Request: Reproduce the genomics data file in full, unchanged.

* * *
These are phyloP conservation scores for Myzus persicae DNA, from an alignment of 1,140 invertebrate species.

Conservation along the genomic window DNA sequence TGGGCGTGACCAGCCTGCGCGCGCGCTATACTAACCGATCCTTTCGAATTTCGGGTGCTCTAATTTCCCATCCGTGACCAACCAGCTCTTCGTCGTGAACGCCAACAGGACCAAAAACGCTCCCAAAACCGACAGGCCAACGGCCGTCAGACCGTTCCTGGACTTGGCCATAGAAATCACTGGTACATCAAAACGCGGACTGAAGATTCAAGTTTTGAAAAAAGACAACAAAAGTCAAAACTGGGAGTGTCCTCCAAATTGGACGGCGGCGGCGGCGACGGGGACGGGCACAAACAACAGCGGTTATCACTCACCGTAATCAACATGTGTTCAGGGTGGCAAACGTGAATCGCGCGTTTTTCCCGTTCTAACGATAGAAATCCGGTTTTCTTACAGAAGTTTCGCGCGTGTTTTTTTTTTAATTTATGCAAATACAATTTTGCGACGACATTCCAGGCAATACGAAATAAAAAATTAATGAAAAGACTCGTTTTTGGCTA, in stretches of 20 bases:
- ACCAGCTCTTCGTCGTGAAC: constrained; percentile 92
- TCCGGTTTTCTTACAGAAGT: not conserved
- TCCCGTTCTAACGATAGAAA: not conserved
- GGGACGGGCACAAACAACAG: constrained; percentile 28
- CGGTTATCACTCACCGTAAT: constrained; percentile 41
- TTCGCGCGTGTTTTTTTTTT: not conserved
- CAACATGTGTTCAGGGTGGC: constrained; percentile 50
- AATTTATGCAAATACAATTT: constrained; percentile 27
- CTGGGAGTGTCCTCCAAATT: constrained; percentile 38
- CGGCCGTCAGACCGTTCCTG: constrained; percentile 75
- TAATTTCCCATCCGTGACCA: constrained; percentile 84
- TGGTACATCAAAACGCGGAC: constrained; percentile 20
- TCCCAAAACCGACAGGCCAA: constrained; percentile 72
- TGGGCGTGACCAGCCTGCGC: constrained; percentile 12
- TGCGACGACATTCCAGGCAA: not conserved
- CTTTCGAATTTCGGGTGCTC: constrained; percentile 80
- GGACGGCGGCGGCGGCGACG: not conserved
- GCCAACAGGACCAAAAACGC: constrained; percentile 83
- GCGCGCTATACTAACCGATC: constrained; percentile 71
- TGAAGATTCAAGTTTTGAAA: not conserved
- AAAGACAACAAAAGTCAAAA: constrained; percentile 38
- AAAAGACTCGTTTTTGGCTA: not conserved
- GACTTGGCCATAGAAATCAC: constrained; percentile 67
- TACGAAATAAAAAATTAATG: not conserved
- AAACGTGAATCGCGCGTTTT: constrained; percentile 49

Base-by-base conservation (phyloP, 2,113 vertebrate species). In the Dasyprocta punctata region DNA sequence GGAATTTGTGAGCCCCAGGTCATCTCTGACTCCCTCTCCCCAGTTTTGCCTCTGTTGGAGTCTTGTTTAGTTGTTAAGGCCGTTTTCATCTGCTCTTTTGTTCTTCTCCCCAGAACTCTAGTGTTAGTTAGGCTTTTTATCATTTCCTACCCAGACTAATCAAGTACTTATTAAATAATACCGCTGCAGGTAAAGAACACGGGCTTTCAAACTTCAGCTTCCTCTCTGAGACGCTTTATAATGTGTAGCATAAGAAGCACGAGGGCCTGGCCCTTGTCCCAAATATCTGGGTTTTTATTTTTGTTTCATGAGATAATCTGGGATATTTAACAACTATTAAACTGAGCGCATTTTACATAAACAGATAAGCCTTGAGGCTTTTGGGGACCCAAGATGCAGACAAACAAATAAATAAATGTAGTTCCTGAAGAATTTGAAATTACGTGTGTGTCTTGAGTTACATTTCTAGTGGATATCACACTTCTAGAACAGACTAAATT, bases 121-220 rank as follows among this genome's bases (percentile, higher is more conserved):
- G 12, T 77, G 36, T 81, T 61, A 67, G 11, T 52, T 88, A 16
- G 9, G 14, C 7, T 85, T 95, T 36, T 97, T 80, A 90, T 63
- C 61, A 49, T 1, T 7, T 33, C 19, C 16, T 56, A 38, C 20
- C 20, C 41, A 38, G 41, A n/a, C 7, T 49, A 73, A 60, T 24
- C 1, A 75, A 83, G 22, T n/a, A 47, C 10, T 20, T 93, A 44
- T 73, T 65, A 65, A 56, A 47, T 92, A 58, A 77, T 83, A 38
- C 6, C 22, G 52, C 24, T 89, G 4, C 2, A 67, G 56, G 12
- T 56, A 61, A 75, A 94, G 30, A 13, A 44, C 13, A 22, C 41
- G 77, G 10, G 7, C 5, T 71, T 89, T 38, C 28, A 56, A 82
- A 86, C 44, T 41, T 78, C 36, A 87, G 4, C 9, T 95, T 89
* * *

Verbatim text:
These are phyloP conservation scores for Myzus persicae DNA, from an alignment of 1,140 invertebrate species.

Conservation along the genomic window DNA sequence TGGGCGTGACCAGCCTGCGCGCGCGCTATACTAACCGATCCTTTCGAATTTCGGGTGCTCTAATTTCCCATCCGTGACCAACCAGCTCTTCGTCGTGAACGCCAACAGGACCAAAAACGCTCCCAAAACCGACAGGCCAACGGCCGTCAGACCGTTCCTGGACTTGGCCATAGAAATCACTGGTACATCAAAACGCGGACTGAAGATTCAAGTTTTGAAAAAAGACAACAAAAGTCAAAACTGGGAGTGTCCTCCAAATTGGACGGCGGCGGCGGCGACGGGGACGGGCACAAACAACAGCGGTTATCACTCACCGTAATCAACATGTGTTCAGGGTGGCAAACGTGAATCGCGCGTTTTTCCCGTTCTAACGATAGAAATCCGGTTTTCTTACAGAAGTTTCGCGCGTGTTTTTTTTTTAATTTATGCAAATACAATTTTGCGACGACATTCCAGGCAATACGAAATAAAAAATTAATGAAAAGACTCGTTTTTGGCTA, in stretches of 20 bases:
- ACCAGCTCTTCGTCGTGAAC: constrained; percentile 92
- TCCGGTTTTCTTACAGAAGT: not conserved
- TCCCGTTCTAACGATAGAAA: not conserved
- GGGACGGGCACAAACAACAG: constrained; percentile 28
- CGGTTATCACTCACCGTAAT: constrained; percentile 41
- TTCGCGCGTGTTTTTTTTTT: not conserved
- CAACATGTGTTCAGGGTGGC: constrained; percentile 50
- AATTTATGCAAATACAATTT: constrained; percentile 27
- CTGGGAGTGTCCTCCAAATT: constrained; percentile 38
- CGGCCGTCAGACCGTTCCTG: constrained; percentile 75
- TAATTTCCCATCCGTGACCA: constrained; percentile 84
- TGGTACATCAAAACGCGGAC: constrained; percentile 20
- TCCCAAAACCGACAGGCCAA: constrained; percentile 72
- TGGGCGTGACCAGCCTGCGC: constrained; percentile 12
- TGCGACGACATTCCAGGCAA: not conserved
- CTTTCGAATTTCGGGTGCTC: constrained; percentile 80
- GGACGGCGGCGGCGGCGACG: not conserved
- GCCAACAGGACCAAAAACGC: constrained; percentile 83
- GCGCGCTATACTAACCGATC: constrained; percentile 71
- TGAAGATTCAAGTTTTGAAA: not conserved
- AAAGACAACAAAAGTCAAAA: constrained; percentile 38
- AAAAGACTCGTTTTTGGCTA: not conserved
- GACTTGGCCATAGAAATCAC: constrained; percentile 67
- TACGAAATAAAAAATTAATG: not conserved
- AAACGTGAATCGCGCGTTTT: constrained; percentile 49

Base-by-base conservation (phyloP, 2,113 vertebrate species). In the Dasyprocta punctata region DNA sequence GGAATTTGTGAGCCCCAGGTCATCTCTGACTCCCTCTCCCCAGTTTTGCCTCTGTTGGAGTCTTGTTTAGTTGTTAAGGCCGTTTTCATCTGCTCTTTTGTTCTTCTCCCCAGAACTCTAGTGTTAGTTAGGCTTTTTATCATTTCCTACCCAGACTAATCAAGTACTTATTAAATAATACCGCTGCAGGTAAAGAACACGGGCTTTCAAACTTCAGCTTCCTCTCTGAGACGCTTTATAATGTGTAGCATAAGAAGCACGAGGGCCTGGCCCTTGTCCCAAATATCTGGGTTTTTATTTTTGTTTCATGAGATAATCTGGGATATTTAACAACTATTAAACTGAGCGCATTTTACATAAACAGATAAGCCTTGAGGCTTTTGGGGACCCAAGATGCAGACAAACAAATAAATAAATGTAGTTCCTGAAGAATTTGAAATTACGTGTGTGTCTTGAGTTACATTTCTAGTGGATATCACACTTCTAGAACAGACTAAATT, bases 121-220 rank as follows among this genome's bases (percentile, higher is more conserved):
- G 12, T 77, G 36, T 81, T 61, A 67, G 11, T 52, T 88, A 16
- G 9, G 14, C 7, T 85, T 95, T 36, T 97, T 80, A 90, T 63
- C 61, A 49, T 1, T 7, T 33, C 19, C 16, T 56, A 38, C 20
- C 20, C 41, A 38, G 41, A n/a, C 7, T 49, A 73, A 60, T 24
- C 1, A 75, A 83, G 22, T n/a, A 47, C 10, T 20, T 93, A 44
- T 73, T 65, A 65, A 56, A 47, T 92, A 58, A 77, T 83, A 38
- C 6, C 22, G 52, C 24, T 89, G 4, C 2, A 67, G 56, G 12
- T 56, A 61, A 75, A 94, G 30, A 13, A 44, C 13, A 22, C 41
- G 77, G 10, G 7, C 5, T 71, T 89, T 38, C 28, A 56, A 82
- A 86, C 44, T 41, T 78, C 36, A 87, G 4, C 9, T 95, T 89